Alternative approach to the many-body problemIn his doctoral dissertation, Alexander Odriazola proposes a new methodology for exploring the so-called many-body problem that continues to puzzle physicists. It is defined as the study of the effects of interaction between bodies on the behavior of a many-body system.
The Many-Body Problem remains one of the most fascinating and challenging and problems in physics. It is known that there is no universal approach to solve it, but the final method-of-choice is determined by a balanced analysis of the nature of the problem, the required accuracy, and the availability of computational resources. This is precisely what makes the Many-Body Problem such a vast and active area of research.
The main objective of the dissertation is to introduce what we call a scaling approach, not as a method to solve the many-body problem, but as an efficient way to organize the information contained in its solution in order to extract yet more – sometimes non-trivial – information. To this end, we apply the scaling approach to a wide range of systems, from nanostructures (quantum dots) to atoms and atomic ions. We find that many magnitudes follow scaling relations, or in other words, they can be expressed in terms of a single, particular combination of the system main parameters.
“My dissertation demonstrates the functional form of the scaling relations, but I also provide explicit analytical expressions for the scaled quantities. Such expressions are not simple by-products of the approach, but approximations that can be used for estimating relevant quantities with practically no computational cost,” describes Odriazola.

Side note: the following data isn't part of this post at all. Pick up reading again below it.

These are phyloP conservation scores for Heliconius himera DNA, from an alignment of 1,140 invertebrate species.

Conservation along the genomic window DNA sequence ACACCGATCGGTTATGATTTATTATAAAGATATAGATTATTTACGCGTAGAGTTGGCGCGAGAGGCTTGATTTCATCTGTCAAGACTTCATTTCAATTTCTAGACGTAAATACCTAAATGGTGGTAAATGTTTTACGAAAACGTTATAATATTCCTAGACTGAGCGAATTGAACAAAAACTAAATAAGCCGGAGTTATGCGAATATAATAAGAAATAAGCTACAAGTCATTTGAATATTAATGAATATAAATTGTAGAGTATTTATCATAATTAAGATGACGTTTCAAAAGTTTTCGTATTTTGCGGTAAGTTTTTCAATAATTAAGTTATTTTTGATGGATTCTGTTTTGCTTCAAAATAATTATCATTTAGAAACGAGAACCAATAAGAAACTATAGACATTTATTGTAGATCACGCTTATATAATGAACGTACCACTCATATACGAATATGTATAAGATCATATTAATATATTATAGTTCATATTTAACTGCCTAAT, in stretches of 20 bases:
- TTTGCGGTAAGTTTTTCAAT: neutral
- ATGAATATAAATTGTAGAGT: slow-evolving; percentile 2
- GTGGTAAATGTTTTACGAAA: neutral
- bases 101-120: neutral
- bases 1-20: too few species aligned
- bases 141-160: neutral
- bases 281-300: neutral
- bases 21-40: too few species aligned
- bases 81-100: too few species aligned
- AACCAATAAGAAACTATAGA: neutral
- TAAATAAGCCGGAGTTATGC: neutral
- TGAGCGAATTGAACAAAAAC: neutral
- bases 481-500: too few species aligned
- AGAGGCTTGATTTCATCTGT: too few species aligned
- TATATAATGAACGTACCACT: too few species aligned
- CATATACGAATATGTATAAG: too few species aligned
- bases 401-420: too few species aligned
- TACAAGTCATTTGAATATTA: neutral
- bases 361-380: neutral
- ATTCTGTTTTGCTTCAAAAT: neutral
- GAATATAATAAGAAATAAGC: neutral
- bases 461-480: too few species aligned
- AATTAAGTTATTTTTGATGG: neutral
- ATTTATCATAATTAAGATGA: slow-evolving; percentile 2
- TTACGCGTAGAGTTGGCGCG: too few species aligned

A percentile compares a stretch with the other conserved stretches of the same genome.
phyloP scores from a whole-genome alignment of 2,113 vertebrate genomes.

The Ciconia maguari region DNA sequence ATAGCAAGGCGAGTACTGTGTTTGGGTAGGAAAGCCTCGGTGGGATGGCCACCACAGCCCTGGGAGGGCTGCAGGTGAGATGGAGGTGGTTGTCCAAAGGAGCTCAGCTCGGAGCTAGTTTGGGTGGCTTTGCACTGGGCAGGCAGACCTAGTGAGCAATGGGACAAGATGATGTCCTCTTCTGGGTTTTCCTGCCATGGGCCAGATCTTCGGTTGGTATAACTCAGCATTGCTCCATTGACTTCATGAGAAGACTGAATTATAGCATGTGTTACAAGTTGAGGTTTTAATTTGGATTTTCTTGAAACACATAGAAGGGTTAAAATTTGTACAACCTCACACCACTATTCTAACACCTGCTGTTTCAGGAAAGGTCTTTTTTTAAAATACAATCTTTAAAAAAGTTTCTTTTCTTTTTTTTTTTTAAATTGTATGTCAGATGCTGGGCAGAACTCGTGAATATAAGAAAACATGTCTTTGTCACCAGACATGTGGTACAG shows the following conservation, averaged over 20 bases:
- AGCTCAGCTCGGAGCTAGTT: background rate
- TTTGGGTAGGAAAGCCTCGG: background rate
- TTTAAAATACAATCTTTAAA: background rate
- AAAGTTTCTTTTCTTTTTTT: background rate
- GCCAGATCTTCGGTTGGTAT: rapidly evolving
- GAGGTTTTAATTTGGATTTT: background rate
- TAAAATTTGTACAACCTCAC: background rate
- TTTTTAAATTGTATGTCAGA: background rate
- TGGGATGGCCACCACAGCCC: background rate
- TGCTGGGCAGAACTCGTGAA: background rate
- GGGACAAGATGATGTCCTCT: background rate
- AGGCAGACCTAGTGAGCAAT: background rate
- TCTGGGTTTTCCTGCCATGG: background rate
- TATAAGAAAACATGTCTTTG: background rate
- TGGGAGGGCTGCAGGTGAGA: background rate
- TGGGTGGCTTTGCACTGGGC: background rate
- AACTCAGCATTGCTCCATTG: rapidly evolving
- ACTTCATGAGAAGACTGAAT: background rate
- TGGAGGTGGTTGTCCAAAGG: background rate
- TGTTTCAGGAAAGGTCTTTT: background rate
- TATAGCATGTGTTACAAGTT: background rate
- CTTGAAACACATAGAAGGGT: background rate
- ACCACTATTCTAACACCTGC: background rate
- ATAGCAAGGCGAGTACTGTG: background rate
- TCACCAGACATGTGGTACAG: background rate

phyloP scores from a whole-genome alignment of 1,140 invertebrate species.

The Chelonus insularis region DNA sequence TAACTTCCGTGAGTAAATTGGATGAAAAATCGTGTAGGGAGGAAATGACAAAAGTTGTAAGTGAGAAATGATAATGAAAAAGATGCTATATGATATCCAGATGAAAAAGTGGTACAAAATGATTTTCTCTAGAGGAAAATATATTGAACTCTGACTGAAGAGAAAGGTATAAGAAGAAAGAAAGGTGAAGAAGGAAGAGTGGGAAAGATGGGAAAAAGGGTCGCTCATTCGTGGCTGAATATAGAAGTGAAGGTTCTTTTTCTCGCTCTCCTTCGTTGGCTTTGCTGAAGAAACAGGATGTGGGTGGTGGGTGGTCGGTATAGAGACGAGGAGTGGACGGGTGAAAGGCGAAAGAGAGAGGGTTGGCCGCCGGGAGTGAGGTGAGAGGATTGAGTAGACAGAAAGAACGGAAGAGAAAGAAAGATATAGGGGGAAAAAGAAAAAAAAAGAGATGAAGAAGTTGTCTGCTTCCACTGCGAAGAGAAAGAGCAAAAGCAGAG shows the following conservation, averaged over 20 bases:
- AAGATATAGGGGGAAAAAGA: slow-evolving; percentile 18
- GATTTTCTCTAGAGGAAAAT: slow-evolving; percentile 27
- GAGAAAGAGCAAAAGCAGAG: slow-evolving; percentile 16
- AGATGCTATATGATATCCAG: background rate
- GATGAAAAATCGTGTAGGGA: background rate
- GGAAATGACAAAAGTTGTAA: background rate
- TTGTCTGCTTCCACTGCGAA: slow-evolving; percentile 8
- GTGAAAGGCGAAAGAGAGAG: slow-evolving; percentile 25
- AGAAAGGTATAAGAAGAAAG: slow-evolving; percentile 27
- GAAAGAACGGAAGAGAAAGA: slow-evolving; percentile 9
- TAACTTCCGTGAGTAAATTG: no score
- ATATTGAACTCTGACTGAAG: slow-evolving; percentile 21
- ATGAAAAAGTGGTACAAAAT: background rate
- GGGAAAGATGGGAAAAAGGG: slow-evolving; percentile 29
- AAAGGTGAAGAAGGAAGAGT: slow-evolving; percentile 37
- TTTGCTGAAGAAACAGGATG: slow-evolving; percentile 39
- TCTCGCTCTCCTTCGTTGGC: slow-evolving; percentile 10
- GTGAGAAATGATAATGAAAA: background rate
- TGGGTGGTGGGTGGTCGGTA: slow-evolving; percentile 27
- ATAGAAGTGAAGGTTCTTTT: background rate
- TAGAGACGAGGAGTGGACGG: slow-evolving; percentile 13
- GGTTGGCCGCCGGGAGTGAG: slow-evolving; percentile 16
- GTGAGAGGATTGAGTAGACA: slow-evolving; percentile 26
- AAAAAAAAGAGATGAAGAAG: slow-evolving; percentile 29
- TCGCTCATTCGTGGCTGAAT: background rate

Furthermore, the obtained scaling relations may serve as a starting point for the improvement of more elaborate theories, for example, in the optimization of density functionals within density functional theory.
Public defense of a doctoral dissertation on Friday, 26 January 2018
MSc (Phil) Alexander Odriazola’s doctoral dissertation in the field of physics entitled “Scaling Approaches to Quantum Many-Body Problems” will be publicly examined at the Faculty of Natural Sciences of Tampere University of Technology (TUT) in room S2 in the Sähkötalo building (address: Korkeakoulunkatu 3, Tampere, Finland) at 12 noon on Friday, 26 January 2018.
The opponent will be Professor Irene D’Amico (University of York, UK). Professor Esa Räsänen from the Quantum Control and Dynamics Group at TUT will act as Chairman.
The dissertation is available online at: http://urn.fi/URN:ISBN:978-952-15-4085-1
Alexander Odriazola comes from Havana, Cuba, and currently lives in a farm in the peaceful Finnish countryside.
Further information: Alexander Odriazola, tel. +358 46 68 3258, email@example.com (until 03.02.2018)